One of the hazards of working in a major supermarket is dealing with shoplifters. In a place the size of ours it was a daily occurrence, sometimes two, and three, even four times during a busy period.
There were the usual suspects, of course – career thieves who believed we owed them a living and that there was nothing wrong with robbing a supermarket. The only crime they recognized was getting caught.
One particular guy – he called himself Rambo – was a nasty piece of work. Built like a brick shed with tattoos on his tattoos, he didn’t have a neck, just a bullet head sticking out of his enormous shoulders. No one challenged Rambo unless they had a posse of security guards to back them up.
Anyway, one bright summer morning, I had to go in early for some reason and as I rolled into the deserted car park the sun was shining and the birds were chirping away in the surrounding trees. As I got out of the car there was a shout like a fire-cracker going off.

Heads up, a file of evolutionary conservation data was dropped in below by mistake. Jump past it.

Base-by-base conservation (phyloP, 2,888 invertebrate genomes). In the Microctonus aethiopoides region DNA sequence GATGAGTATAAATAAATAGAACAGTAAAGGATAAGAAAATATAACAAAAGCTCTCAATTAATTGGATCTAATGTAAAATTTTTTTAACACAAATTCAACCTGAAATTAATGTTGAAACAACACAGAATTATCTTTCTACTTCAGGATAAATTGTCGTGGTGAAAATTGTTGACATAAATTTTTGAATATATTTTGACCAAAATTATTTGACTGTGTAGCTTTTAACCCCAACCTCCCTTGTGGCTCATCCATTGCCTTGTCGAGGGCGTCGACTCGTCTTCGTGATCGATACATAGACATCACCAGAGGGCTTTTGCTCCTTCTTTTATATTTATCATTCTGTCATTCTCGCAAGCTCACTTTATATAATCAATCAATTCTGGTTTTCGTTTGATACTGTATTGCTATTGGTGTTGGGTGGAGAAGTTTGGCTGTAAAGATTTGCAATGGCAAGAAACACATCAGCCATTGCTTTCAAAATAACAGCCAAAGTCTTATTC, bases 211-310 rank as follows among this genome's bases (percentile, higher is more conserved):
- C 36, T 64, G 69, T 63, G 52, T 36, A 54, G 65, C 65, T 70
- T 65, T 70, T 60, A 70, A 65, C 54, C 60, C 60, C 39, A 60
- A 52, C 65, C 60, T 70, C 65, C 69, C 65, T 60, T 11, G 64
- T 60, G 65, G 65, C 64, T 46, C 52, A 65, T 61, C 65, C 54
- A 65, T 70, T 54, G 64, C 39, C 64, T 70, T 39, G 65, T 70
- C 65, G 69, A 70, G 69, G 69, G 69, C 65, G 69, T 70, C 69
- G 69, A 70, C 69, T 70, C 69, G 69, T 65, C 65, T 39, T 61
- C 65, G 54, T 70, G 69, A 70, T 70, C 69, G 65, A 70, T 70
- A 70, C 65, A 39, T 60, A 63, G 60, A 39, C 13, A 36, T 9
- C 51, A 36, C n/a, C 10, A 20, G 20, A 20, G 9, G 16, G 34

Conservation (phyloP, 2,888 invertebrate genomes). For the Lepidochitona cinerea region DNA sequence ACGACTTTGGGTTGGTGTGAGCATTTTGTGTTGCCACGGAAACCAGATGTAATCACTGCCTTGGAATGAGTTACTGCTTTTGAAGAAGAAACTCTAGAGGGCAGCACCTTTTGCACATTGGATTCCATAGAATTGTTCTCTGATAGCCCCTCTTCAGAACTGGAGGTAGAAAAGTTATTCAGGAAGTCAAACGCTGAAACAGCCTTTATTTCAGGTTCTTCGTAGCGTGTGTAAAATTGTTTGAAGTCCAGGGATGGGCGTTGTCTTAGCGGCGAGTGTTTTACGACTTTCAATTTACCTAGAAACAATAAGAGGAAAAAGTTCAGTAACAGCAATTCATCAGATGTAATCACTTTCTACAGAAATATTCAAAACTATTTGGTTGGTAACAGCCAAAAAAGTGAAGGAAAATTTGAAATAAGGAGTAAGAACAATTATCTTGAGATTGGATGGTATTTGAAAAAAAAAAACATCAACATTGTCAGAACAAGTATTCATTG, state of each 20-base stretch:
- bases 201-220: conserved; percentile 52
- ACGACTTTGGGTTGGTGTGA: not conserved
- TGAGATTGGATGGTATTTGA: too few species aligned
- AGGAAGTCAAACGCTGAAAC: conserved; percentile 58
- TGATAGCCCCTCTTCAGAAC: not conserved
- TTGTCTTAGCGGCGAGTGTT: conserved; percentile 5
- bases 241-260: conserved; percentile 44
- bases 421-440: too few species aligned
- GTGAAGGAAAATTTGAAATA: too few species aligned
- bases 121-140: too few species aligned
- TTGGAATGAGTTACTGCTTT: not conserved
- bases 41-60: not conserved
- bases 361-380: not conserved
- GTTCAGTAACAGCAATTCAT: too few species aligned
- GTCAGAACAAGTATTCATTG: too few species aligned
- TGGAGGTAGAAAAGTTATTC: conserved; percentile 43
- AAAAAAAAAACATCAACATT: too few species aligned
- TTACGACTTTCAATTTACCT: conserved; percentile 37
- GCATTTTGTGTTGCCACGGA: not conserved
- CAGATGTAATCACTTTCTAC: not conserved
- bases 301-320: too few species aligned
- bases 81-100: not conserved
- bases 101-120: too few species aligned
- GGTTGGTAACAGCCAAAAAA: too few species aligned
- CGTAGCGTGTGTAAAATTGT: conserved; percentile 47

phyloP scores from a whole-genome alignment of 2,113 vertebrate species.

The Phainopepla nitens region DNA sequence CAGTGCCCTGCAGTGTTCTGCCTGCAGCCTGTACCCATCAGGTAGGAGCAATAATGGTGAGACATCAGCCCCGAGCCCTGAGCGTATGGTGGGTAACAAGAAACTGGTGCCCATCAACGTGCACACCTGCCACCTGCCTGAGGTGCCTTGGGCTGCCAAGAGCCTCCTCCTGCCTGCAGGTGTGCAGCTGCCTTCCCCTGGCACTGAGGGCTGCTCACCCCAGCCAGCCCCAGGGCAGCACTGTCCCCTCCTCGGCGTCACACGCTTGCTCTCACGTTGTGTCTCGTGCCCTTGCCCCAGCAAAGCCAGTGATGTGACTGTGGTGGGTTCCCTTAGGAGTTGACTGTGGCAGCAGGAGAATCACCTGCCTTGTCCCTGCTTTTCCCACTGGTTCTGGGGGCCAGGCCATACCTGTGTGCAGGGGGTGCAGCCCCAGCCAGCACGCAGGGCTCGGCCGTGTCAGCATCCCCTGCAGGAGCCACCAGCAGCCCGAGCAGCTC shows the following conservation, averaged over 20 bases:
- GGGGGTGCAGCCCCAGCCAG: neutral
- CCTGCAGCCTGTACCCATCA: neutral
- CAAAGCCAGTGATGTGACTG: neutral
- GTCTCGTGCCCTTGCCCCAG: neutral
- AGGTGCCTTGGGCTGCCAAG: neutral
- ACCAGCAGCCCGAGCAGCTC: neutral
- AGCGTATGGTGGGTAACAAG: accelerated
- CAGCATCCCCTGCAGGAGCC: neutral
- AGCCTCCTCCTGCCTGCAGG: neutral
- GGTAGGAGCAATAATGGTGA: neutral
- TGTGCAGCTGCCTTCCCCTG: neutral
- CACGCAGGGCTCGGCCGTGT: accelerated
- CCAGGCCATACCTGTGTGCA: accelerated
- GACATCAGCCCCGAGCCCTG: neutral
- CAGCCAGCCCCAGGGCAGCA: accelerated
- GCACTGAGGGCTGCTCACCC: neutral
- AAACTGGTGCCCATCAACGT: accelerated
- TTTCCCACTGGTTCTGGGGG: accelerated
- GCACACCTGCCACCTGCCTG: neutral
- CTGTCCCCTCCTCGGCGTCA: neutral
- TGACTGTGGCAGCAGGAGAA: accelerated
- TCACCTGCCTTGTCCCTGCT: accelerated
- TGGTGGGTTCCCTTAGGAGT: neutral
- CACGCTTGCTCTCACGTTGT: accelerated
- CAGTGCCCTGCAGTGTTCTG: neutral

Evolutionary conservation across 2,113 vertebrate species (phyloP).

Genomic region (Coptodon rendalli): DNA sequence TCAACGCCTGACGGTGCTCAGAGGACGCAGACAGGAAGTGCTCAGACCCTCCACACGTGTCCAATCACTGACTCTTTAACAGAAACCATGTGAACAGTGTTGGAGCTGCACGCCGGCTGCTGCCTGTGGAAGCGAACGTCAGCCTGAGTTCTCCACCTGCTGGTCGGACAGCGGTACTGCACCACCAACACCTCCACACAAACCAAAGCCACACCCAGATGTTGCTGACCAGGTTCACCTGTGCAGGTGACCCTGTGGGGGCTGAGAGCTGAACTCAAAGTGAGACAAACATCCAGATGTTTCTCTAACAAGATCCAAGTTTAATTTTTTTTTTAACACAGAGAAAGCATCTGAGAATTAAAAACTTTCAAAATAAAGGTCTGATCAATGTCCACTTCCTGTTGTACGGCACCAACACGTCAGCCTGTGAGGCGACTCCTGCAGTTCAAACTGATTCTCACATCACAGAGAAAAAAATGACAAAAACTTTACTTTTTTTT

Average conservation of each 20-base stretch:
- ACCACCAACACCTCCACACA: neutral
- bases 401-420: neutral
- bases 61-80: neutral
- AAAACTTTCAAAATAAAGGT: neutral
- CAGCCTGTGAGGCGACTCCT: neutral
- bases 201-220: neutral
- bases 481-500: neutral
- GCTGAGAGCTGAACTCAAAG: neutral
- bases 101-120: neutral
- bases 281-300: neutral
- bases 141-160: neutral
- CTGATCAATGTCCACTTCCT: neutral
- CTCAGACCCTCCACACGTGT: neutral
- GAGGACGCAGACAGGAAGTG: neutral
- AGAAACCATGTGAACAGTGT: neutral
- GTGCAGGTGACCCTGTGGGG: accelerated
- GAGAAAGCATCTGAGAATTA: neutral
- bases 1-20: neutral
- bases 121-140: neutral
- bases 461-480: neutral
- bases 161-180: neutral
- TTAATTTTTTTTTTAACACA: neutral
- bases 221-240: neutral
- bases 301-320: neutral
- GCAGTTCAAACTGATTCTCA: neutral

I spun around, and my heart nearly stopped. There was Rambo lurching towards me, little puffs of dust spurting up from where his knuckles pounded the ground. In one nanosecond a million questions flashed through my mind. Is this how it ends, torn to pieces in a supermarket car park? Will Jennifer ever know what really happened? Is this how the kids will remember me, stuck back together with superglue? Is my life insurance still good? Who’ll get my Andy McNab collection of hardback books?
Then he was beside me, blocking out the daylight.
‘Listen,’ he snorted.
‘What?’ I know I said the word. I just couldn’t understand how it came out of a mouth that was drier that a Bedouin’s sock in the Gobi desert.
‘The birds. Can’t you hear them?’
I tried, but all I could hear was my heart thumping in my ears.
‘Aren’t they beautiful?’ Rambo continued, pointing around at the trees. He took a deep breath through his nose, sucking in so much air that a wayward shopping trolley came rolling towards him.
‘I love this time of day,’ he said. ‘So beautiful and calm. I love the peace and quiet.’
Suddenly his eyes glistened.
‘What is this life, if full of care,’ he sighed, ‘we have no time to stand and stare.’
I swear there was a sob in his voice. Then he was gone, lumbering off across the car park with the shopping trolley following in his wake.
I never looked at him the same way again. Though I still wouldn’t challenge him unless he’d been tazered five times and wrapped in duct tape…